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Whether you're an experienced builder or new to the hobby, I've gathered material from all over the web to produce the most complete, tab and slot, dollhouse assembly blog you can find.
Tip: 1. Read through all of the instructions that came with your kit first. 2. Find your dollhouse in this blog by using the drop down menu below. 3. Read through the building process in its entirety before beginning your project. Happy building!

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Custom Rehab Week 01

This upcoming project is a little different from my usual ones. This is a rehab. This custom dollhouse belongs to a neighbor and she was ...

Saturday, May 9

The Gloucester Dollhouse Day 2

The “table” with the legs dried over night so it's good to go this morning.

The instructions for this dollhouse bring no pictures whatsoever. They only have some illustrations but they don’t show the assembly step by step and there are no pictures of the finished dollhouse. You can see some detailed pictures of the finished dollhouse here.

First, I laminated the base or the first floor of the dollhouse to the “table” I made yesterday. I used wood glue to glue it on and binder clips to make sure it's tightly against the “table” base all the way around. Make sure that the front of the base is facing towards you, because this will be the front of the dollhouse. The base front is the side with the two cut out squares at the corners. Make sure you don’t get glue on any slots.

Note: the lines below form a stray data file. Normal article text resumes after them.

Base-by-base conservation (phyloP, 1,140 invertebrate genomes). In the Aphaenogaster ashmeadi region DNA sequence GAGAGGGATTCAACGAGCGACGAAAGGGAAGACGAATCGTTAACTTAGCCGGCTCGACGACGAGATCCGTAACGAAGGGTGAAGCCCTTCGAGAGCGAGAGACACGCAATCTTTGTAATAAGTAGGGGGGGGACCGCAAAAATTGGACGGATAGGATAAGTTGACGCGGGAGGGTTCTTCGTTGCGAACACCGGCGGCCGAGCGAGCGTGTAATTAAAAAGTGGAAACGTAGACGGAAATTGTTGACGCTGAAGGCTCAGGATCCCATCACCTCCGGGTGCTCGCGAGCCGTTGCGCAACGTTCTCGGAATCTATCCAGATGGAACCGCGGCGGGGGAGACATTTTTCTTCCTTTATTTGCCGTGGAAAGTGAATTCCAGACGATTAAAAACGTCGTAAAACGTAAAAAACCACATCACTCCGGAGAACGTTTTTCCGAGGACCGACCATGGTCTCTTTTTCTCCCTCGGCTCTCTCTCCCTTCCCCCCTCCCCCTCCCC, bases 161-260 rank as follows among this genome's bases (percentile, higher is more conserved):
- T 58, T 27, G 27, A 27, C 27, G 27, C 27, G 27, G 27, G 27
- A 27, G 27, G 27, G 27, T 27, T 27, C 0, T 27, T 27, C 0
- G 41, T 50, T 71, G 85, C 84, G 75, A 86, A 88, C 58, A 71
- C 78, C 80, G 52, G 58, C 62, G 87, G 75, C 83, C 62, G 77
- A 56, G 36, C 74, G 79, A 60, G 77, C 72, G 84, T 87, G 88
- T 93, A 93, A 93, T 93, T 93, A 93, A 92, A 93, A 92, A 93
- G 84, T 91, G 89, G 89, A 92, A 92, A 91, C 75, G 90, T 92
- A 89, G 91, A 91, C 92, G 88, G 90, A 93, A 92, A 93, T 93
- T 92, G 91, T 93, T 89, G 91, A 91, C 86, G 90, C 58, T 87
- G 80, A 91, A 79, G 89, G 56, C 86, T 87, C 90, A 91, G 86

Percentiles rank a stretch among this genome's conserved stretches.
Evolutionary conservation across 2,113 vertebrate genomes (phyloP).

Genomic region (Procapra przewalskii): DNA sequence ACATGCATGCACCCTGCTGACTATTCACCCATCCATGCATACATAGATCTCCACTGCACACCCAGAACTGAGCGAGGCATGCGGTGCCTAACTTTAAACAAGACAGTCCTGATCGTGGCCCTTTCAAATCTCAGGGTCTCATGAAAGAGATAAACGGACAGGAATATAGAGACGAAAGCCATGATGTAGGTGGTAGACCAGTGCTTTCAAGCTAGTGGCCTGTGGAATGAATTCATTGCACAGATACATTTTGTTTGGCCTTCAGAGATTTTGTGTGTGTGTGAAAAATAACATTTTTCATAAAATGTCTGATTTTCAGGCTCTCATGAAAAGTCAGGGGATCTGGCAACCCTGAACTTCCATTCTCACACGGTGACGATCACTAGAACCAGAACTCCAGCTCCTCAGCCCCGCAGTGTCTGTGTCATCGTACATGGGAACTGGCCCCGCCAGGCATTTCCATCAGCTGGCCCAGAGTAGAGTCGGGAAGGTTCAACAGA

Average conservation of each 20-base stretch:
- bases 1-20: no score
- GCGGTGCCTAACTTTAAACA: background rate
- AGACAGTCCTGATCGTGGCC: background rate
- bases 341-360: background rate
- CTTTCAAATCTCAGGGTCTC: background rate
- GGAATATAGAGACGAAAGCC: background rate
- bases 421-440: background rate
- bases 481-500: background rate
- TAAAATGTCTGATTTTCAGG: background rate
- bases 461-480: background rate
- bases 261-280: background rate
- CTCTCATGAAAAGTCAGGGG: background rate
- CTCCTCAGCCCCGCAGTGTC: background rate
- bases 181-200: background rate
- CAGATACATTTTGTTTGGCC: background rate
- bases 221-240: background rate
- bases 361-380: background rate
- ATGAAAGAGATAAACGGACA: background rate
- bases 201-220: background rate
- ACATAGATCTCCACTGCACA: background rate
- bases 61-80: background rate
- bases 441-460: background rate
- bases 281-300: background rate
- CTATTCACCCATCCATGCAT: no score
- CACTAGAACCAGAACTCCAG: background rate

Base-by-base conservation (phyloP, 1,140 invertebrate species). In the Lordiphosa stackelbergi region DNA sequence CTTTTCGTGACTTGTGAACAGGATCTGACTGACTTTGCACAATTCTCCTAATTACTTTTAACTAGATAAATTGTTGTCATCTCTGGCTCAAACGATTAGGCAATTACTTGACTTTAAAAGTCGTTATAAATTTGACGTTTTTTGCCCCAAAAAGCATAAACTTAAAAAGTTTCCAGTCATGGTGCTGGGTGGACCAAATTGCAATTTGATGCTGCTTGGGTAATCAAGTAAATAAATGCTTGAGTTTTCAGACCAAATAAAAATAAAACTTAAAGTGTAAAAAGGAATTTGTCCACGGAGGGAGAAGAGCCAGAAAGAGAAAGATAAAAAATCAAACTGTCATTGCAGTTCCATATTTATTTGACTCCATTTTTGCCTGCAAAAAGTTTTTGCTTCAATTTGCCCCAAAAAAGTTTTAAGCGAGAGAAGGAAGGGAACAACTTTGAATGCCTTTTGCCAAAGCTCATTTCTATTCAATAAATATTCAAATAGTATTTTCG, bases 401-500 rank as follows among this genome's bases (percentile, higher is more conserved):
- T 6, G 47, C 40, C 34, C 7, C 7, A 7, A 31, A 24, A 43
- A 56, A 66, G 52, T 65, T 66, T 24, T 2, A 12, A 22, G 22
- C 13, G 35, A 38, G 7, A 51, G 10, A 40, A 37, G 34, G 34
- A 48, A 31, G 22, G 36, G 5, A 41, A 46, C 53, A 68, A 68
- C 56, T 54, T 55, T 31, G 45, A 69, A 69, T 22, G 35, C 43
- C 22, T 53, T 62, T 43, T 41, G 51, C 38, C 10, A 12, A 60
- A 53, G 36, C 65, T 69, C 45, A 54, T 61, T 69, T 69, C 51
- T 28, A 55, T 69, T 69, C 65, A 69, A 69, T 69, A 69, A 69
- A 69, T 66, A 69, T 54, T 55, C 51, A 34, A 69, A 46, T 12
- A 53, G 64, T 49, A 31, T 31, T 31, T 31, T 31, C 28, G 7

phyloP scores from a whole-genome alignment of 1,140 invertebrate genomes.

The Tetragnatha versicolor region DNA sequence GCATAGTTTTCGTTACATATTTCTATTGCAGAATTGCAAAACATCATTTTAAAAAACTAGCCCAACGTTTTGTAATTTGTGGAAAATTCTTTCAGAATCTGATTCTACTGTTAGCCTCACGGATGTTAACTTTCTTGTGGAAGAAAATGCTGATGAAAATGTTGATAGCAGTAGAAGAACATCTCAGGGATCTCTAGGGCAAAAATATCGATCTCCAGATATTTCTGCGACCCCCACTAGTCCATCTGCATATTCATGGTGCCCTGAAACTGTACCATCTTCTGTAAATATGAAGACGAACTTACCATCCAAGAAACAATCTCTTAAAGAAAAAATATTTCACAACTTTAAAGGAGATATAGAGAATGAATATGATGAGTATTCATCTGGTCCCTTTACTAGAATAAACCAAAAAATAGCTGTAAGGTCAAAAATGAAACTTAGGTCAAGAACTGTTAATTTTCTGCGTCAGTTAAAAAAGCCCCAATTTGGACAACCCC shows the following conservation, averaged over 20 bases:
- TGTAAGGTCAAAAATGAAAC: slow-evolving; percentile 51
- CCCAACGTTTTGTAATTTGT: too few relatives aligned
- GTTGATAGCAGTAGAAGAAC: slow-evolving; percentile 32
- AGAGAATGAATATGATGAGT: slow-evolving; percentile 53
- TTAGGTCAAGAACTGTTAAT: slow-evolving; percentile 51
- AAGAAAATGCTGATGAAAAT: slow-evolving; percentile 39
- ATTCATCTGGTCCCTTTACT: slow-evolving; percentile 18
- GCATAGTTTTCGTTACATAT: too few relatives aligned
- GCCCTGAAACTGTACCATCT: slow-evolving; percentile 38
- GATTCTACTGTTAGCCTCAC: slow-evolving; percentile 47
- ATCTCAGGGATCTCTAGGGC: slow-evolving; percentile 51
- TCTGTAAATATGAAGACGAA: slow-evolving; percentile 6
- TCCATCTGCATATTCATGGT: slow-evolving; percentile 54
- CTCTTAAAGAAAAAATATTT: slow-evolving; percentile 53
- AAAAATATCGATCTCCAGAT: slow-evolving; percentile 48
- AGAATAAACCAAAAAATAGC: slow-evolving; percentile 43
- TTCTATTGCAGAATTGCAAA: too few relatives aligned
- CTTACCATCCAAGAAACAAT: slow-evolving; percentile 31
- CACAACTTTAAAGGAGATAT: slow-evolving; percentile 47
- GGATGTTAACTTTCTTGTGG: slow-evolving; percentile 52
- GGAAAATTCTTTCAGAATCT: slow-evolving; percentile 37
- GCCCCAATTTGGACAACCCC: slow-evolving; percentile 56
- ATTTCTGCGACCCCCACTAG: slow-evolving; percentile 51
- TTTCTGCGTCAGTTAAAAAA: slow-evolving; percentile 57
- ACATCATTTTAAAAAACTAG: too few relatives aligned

Now I put in the back wall and one of the side walls. Though the instructions do not have pictures, this dollhouse is a pretty straight forward build. The dollhouse is basically a box so it shouldn’t be too hard to figure out.

It is much more difficult to assemble the dollhouse on legs. You will have a hard time holding walls together as you assemble since they tend to fall over. Just continue building and clamping anywhere you can with masking tape. You will not see sturdiness until you put in the last side wall.

Key things to keep in mind while building the shell. Make sure that your floors are facing the right way. Remember they each have a stairwell hole in them and if they aren’t positioned correctly, your staircase will not fit. The same goes for the partitions. All the doors must be in the right side or the staircase will not fit later on. Use the website pictures of the dollhouse as a guide, not the drawing.

Good thing about front openers is that you can build the dollhouse almost to it's entirely without having to finish a single room on the interior. The box shape of the dollhouse leaves all the rooms accessible for later finishing.

Let the shell dry over night.










2 comments:

Heather Cutting-Rayl said...

Hi, I'm sorry you are having so many problems! I dry fit the whole thing together myself with no problems at all. Once I had the second floor in, it was a piece of cake! I don't remember using too much tape either. It stayed together while I measured rooms for wallpaper and furniture too. I took it a part to do all of my priming and such. I will be applying my brick siding while the panels are flat much easier that way!

Gina said...

The problem I had keeping the walls together is caused by assembling the dollhouse on legs. If I could lay it down on a flat surface, it would have been much easier.

 

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